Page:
Early American missionaries were so impressed with the work ethic, abilities and independent nature of the indigenous people of Southeast they decided "Alaska Native" was a more appropriate label than "Indian" - this at a time when the last tribal remnants of Native Americans in the "Lower 48" were being herded into "Indian reservations."
The founders of the Alaska Native Brotherhood and Alaska Native Sisterhood, two of the oldest Native American organizations in the United States, ardently believed that to improve the condition of their people they had to cast aside the old ways and become "civilized" Christians. That lasted about a decade.
In the 1920s, again adapting to realities, the organizations quietly dropped their assimilationist orientation and welcomed the traditional leadership, many of whom had little command of English.
In 1945 it won equal rights for all Alaska Natives, nearly two decades ahead of the Civil Rights Act of 1964.
Marching onward, the ANB/ANS initiated the Alaska Native claims movement, leading to the Alaska Native Claims Settlement Act of 1971. It sued the U.S. government for lost lands and resources, organizing the Central Council for this purpose, then created community associations to take advantage of New Deal legislation (the Indian Reorganization Act), which quickly laid claim to almost all the available federal funds under that legislation.
Today, the ANB/ANS provide a unifying center for all Alaska Natives of the region, counter-balancing the sometimes discordant goals of their progeny.
The ANCSA corporations are modern business organizations, while the tribal entities, increasingly empowered by developments on the federal level, are assuming the cultural mantle and traditions of their people within a democratic, majority-ruled framework.
On some issues, like subsistence, all these organizations share similar goals. With other issues, conflicts arise.
Two well-known leaders - Richard George and Bertha Cavanaugh - personify the characteristic that set apart these organizations - self-determination.
Richard George of Angoon wears several hats these days. He is one of the longest serving directors of Angoon's ANCSA corporation, Kootznoowoo, Inc. He is a member of the Angoon Tlingit and Haida Community Council. And for decades has represented that organization as a delegate to the annual meeting of the Tlingit-Haida Central Council.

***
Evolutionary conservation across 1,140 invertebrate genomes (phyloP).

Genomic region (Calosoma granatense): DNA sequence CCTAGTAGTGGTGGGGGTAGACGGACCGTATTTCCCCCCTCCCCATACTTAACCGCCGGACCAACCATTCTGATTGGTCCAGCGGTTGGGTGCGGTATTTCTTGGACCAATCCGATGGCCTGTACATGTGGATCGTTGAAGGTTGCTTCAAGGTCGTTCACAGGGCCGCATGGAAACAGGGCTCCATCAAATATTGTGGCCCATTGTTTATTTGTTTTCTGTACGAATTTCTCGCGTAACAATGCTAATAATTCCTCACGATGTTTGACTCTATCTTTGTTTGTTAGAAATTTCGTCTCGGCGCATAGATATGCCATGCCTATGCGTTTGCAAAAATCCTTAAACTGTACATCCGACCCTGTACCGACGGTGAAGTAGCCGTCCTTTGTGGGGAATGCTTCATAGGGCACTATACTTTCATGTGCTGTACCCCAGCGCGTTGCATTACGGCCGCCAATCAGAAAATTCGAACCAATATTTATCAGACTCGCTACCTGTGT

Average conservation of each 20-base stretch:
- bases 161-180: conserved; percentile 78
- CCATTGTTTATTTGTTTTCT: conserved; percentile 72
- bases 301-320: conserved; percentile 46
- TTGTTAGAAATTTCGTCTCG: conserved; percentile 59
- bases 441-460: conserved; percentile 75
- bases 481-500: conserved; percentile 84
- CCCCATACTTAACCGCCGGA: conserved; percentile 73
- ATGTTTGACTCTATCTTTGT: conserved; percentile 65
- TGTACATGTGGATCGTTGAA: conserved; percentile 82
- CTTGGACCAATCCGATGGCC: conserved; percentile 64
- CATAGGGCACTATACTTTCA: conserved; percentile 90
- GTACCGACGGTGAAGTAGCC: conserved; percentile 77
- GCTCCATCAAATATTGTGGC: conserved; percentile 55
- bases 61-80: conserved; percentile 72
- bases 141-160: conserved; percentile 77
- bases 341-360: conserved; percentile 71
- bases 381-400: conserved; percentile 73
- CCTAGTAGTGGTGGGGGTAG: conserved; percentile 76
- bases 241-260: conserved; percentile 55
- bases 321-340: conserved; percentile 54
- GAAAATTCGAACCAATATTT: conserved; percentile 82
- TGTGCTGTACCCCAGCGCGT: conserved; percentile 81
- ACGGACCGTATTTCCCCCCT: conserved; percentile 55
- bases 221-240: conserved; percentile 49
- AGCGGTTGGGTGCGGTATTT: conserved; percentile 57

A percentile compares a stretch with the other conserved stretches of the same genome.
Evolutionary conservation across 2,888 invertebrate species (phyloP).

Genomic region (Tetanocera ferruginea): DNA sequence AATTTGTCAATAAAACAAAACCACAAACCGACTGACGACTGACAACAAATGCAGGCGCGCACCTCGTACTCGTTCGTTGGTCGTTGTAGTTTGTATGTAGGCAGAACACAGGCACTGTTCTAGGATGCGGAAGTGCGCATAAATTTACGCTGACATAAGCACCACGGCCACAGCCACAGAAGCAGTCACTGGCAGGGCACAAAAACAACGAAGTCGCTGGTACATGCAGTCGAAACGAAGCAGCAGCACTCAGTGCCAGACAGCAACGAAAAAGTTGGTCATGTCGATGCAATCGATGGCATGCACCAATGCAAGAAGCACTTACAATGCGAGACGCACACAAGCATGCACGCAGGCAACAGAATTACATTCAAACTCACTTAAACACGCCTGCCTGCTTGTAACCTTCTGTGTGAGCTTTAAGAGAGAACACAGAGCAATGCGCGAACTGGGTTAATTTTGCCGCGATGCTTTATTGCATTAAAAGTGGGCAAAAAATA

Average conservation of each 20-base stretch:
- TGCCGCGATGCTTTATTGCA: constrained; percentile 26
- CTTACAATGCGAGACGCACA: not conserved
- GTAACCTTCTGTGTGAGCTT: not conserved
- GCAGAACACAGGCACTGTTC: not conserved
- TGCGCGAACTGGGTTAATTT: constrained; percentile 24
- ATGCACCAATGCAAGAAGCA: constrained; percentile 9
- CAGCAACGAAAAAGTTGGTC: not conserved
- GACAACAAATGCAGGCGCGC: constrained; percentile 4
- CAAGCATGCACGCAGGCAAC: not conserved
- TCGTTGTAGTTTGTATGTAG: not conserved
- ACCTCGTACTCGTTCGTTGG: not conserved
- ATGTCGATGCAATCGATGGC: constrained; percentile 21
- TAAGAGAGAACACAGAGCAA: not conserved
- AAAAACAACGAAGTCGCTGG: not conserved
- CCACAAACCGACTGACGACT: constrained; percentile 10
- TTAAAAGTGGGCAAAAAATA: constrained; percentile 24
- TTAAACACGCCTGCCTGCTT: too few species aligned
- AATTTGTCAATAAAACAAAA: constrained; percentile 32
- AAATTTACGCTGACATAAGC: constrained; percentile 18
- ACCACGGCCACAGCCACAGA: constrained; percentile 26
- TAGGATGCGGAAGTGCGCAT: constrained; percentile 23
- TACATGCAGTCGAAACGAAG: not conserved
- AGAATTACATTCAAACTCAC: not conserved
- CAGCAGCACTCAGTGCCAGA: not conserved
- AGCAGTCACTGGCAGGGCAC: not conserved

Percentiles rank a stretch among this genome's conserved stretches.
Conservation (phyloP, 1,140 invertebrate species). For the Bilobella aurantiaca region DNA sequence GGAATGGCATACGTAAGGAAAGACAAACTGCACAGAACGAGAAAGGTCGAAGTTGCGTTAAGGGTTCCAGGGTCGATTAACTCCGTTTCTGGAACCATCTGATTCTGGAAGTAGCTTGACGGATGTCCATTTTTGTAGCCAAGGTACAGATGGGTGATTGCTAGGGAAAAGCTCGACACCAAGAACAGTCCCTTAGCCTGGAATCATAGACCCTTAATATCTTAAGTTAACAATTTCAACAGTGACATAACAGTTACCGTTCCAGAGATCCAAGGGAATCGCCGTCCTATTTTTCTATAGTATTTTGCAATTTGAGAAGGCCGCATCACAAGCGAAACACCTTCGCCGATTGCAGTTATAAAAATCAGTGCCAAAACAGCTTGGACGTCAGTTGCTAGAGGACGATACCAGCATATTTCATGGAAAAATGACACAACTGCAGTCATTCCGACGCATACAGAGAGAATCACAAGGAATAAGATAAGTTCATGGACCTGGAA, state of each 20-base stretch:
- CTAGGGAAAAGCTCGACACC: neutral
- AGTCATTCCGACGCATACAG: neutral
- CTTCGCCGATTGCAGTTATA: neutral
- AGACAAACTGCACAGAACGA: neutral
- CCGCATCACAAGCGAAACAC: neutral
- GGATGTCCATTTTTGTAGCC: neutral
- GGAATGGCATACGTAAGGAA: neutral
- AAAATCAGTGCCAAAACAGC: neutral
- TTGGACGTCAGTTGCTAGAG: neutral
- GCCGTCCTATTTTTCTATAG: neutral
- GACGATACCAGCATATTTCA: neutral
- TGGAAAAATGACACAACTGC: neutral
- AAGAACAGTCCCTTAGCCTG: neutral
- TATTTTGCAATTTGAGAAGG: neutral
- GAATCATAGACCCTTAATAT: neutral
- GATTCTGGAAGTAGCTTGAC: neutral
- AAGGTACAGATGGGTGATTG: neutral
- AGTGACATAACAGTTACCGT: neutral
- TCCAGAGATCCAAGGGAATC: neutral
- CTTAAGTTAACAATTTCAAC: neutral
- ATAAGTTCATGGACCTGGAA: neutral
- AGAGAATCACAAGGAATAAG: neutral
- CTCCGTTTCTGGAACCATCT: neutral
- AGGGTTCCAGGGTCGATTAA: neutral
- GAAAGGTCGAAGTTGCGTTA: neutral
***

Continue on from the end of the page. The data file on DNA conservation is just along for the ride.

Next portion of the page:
George is also one of the longest serving directors of Inside Passage Electric Cooperative, formerly Tlingit-Haida Regional Electrical Association. He remains an active member of the Alaska Native Brotherhood Camp #7. If he listed all former roles, his resume would include stints as mayor of the City of Angoon, school board member, past elder of his church and involvement in a long list of local, regional and statewide programs, committees, task forces and commissions.
Like George, Bertha Cavanaugh of Kake has served in numerous capacities for many different organizations. Now devoted to her family and the health of her husband, Gold Medal legend Archie Cavanaugh Sr., Cavanaugh limits her activities to service on the board of the ANCSA Kake Tribal Corporation, of which she is acting president.
Previously, she has held leadership positions in just about every organization in Kake, including the T&H Community Council, the Alaska Native Sisterhood Camp #10, the Johnson O'Malley program, and the Kake School Board. In addition Cavanaugh has served as a commissioner of the Tlingit-Haida Regional Housing Authority, and as a member of the Central Council Executive Committee.
George and Cavanaugh represent cultural strains that infuse all Alaska Native organizations in the region.
The son of Cyril George, patriarch of an important Angoon clan, the Basket Bay People, George carries on an ancient tradition of leadership. His relatives and friends "hold him up" - support him - in his efforts to represent an interconnected group of people within his community.
Cavanaugh carries on the tradition of women leaders, a tradition recorded in the journals of the earliest Euro-American traders, who noted that women played key roles in village leadership, often deciding exchange rates and concluding trade arrangements.